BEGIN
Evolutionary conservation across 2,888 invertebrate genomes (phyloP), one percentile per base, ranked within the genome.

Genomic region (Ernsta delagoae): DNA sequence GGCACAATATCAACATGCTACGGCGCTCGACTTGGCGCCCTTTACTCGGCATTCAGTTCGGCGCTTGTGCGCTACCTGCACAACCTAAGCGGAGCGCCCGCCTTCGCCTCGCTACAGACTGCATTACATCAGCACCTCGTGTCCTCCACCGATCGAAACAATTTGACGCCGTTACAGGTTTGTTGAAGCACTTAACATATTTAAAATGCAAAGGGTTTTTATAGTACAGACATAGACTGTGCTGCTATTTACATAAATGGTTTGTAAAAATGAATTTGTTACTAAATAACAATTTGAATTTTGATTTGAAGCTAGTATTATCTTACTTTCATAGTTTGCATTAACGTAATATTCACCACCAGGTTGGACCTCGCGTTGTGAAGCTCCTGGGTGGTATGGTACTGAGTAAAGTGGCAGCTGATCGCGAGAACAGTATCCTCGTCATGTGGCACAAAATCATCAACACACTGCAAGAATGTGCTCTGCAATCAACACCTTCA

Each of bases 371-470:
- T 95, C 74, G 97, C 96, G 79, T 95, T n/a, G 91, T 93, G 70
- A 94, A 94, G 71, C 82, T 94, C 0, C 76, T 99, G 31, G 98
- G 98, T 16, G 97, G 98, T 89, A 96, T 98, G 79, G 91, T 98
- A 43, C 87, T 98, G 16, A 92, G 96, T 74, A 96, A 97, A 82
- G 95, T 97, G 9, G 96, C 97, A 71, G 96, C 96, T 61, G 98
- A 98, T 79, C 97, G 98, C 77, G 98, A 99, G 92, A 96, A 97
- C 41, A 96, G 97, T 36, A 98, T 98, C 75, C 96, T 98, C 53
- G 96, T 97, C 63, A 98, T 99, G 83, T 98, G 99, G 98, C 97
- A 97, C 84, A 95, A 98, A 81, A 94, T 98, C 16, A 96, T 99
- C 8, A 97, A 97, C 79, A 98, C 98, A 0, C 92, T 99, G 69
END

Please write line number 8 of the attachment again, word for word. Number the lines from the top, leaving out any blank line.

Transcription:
- G 95, T 97, G 9, G 96, C 97, A 71, G 96, C 96, T 61, G 98